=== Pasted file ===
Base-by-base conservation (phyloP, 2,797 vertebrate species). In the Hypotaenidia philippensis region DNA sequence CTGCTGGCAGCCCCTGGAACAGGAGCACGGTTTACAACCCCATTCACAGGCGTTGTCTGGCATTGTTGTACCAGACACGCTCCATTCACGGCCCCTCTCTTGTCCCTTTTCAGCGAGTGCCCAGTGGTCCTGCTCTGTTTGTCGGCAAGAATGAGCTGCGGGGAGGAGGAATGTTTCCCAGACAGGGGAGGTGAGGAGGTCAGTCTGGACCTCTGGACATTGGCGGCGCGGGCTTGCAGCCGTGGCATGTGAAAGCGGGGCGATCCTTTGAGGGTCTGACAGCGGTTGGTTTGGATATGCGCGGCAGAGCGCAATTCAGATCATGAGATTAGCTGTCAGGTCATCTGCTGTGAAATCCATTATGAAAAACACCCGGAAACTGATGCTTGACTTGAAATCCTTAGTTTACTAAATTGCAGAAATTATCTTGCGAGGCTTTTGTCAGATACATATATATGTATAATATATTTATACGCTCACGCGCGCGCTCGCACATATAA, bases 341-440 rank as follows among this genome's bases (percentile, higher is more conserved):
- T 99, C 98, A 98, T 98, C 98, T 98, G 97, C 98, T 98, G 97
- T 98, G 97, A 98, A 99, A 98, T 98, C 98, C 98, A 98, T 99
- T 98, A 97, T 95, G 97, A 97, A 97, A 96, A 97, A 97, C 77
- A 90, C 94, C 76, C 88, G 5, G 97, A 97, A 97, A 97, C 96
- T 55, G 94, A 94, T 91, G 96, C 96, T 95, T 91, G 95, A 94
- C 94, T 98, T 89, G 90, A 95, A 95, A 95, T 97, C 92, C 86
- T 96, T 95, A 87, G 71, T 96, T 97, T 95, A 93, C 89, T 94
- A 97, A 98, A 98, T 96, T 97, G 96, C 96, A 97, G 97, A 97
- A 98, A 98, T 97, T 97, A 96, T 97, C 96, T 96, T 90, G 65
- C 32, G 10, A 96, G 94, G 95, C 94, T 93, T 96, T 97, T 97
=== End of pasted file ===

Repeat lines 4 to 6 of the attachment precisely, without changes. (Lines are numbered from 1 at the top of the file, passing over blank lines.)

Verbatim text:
- T 98, A 97, T 95, G 97, A 97, A 97, A 96, A 97, A 97, C 77
- A 90, C 94, C 76, C 88, G 5, G 97, A 97, A 97, A 97, C 96
- T 55, G 94, A 94, T 91, G 96, C 96, T 95, T 91, G 95, A 94